------------------
    "Yes i feel emphatic about not being static and not buying philosophies that are sold to me at a steal. Just when you thought it was safe to think, in comes mental piracy. What im looking for cannot be sold to me. I wish they all would stop trying cause what i want is and will always be free."

  24. #24
    Thodin
    Guest

    hmmm....

    The quick-fix, instant-association game idea, eh? Here's where we reach some tricky ground. You see, normally, to identify with a character, you need to spend time with them, long enough to get to know them. And that doesn't mean the first mission kind of thing. It takes about five minutes chatting to your brother in Deus Ex to get some *clue* about your past, and it's only by the time you've defected that you have really begun to 'bond'. And yet this is normally several saves/loads away. The reason it's this far away is to preserve the *game* aspect of it. Or rather, the less RPG-keen player's 'game'. Personally, I'd be happy with four straight hours of social interaction, with little bits of action to break it up (ie, the other way around to Deus Ex). But why don't films need this kind of work? Because you go into them with an attitude, one that can imediately identify the good guy, and from then on view things from his/her's perspective. So why can't games do this? Simple - we players, who are effectively making the movie, often don't feel that it is natural for us to do something. We might be pacifists, but be made to kill, or vice versa.

    So what's the solution? Serialistion. Not as in release 50 'sequels', each (like the first) 2 hours long, but as in make the game in segments, each of which is distinct, but may further a general plot. These segments are each a few hours long, and once completed, you may endlessly return to that segment. But then this is still dis-jointed, and what's new about this idea - AvP did it! Here's what I suggest to solve this. Firstly, multiple characters, each of which has their own episodes, which all intertwine. By doing this, if you get board with one plotline, you could play a different side of it. Maybe you souldn't even be made yo play these other lines. Ad what about limited item transfer between segments?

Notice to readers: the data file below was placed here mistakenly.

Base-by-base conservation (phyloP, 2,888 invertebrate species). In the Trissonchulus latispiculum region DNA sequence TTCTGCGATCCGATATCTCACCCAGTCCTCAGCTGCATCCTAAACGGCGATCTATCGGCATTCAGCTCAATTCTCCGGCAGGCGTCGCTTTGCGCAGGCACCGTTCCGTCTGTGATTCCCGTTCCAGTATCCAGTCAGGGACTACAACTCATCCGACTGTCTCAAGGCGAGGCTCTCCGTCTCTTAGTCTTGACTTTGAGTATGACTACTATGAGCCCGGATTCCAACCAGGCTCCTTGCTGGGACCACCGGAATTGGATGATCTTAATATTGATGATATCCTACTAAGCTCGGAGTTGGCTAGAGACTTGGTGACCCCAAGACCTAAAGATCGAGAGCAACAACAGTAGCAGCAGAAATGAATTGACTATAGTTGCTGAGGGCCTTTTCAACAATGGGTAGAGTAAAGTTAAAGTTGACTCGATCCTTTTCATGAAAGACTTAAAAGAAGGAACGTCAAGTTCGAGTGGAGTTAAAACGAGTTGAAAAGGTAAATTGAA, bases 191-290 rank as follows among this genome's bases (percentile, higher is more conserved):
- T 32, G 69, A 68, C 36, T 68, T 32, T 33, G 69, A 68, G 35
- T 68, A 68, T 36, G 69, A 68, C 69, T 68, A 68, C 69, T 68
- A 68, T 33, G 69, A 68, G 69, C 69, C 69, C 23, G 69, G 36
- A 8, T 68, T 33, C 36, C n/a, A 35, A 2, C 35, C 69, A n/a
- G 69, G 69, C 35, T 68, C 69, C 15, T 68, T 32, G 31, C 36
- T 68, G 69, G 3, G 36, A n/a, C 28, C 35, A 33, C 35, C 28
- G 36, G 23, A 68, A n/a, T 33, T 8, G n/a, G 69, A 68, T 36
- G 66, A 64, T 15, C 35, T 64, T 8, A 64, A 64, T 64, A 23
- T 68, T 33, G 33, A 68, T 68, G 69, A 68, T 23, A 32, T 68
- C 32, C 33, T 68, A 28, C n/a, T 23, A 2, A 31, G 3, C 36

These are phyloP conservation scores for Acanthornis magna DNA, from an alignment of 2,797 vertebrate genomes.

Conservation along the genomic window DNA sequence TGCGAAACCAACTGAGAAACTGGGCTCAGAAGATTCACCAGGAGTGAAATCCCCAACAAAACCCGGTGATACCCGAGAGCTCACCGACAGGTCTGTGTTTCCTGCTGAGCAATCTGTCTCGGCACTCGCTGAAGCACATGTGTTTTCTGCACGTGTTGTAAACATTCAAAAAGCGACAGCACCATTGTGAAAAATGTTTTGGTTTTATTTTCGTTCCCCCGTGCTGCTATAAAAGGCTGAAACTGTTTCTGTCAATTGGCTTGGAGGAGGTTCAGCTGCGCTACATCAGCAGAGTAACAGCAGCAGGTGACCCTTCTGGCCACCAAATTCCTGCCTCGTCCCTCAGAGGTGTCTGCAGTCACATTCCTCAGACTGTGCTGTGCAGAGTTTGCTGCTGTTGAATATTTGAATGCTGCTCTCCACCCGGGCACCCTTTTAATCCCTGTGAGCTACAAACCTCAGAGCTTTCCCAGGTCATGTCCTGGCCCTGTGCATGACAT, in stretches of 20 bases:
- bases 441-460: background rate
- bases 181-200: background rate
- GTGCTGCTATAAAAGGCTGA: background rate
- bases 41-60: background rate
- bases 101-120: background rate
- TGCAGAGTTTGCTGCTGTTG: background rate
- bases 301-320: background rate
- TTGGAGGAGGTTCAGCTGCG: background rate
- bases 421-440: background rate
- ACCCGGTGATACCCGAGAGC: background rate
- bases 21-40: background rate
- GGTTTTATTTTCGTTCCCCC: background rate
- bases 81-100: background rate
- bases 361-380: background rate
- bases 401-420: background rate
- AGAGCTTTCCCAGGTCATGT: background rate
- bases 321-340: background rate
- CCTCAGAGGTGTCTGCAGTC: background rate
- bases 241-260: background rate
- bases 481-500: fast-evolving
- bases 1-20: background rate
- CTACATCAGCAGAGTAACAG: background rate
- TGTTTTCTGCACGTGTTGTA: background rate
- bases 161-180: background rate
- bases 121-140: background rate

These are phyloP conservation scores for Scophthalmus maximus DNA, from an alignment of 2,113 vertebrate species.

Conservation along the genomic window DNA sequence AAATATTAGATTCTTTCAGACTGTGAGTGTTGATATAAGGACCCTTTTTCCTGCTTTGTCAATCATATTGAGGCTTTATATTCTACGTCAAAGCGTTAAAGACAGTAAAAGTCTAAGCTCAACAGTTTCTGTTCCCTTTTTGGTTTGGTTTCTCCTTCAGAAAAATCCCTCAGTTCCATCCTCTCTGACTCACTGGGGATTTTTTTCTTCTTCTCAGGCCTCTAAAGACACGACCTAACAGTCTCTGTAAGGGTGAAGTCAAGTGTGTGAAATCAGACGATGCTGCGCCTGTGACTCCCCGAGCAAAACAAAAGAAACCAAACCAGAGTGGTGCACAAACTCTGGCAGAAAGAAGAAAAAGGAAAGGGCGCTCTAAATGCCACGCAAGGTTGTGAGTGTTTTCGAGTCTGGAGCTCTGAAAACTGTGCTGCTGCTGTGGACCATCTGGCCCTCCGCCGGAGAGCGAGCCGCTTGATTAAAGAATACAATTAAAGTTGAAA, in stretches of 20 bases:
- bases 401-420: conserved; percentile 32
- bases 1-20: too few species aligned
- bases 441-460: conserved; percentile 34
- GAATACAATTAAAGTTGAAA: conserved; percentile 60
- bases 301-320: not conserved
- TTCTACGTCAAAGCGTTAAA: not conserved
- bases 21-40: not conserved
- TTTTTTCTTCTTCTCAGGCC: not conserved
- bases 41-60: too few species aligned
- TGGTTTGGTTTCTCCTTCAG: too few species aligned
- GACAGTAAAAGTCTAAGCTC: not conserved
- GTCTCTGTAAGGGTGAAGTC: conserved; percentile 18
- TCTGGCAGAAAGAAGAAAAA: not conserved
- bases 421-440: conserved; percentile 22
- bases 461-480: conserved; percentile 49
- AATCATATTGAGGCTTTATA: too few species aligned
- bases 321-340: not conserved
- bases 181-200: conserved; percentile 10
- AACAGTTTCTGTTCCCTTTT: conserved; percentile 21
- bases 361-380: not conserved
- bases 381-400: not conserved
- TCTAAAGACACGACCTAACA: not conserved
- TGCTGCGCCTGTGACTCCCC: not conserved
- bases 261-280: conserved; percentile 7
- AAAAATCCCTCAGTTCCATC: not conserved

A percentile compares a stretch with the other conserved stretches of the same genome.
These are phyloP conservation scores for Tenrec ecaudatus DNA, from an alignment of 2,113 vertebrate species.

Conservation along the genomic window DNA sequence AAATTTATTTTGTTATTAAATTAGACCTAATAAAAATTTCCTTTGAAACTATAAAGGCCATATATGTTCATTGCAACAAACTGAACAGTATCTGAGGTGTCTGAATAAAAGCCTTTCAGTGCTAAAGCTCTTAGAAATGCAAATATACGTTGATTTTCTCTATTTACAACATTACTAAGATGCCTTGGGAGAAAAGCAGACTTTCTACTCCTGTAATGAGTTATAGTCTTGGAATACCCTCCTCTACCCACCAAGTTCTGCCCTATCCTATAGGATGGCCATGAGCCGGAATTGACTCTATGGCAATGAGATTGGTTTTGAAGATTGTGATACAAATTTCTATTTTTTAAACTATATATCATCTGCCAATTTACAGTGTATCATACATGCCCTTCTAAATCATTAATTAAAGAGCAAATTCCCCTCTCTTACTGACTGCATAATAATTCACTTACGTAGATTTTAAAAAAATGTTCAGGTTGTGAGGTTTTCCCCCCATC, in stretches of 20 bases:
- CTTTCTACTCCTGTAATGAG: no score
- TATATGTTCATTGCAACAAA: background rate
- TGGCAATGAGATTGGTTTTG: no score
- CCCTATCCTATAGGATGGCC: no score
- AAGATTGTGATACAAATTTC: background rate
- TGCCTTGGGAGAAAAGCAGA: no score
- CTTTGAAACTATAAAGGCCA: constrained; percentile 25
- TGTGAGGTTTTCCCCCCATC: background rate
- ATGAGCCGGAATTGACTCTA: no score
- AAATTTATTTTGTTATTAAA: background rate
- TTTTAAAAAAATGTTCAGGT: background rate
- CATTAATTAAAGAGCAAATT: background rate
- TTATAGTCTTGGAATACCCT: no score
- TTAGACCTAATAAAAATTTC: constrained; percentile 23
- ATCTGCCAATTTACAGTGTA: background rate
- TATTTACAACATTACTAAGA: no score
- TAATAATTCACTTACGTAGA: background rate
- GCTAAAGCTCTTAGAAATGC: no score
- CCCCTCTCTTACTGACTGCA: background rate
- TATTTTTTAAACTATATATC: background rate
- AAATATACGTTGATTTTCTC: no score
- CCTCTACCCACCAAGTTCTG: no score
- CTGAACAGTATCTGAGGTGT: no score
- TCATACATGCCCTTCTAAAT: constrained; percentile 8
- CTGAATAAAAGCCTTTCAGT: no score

Anyhow, I've begun to rant. But the important idea about the above is that it's not actually from TV, but from the best of books. Many authors write epic enjoyable stories across several volumes (Amtrak Wars, anyone?), each of which ends in a cliff hanger. But the begining of the next throws you into one of the other lead characters, gets you engrosed in that plot line, *then* leaves it to solve the cliff-hanger.

    Hell, I'll simplify further. What we need is cliff-hangers involving a character we've begun to identify with, the ending to which is held back for a period of time.

  25. #25
    liquiddark
    Guest

    So do you think that we might eventually see production studios which deliver weekly content on par with the television industry? Followed on, of course, by The Games Channel ( a broadband-only service ), Electric Sheep Network, and The Independent Games Channel.

    This is where skeletal animation becomes a good thing, deformable geometry becomes a good thing, dynamic lighting becomes a good thing (ok: I'm a programmer, don't ask me to be anything other than lazy!). And the Mod community becomes a semi-commercial enterprise, in all likelihood.

    ld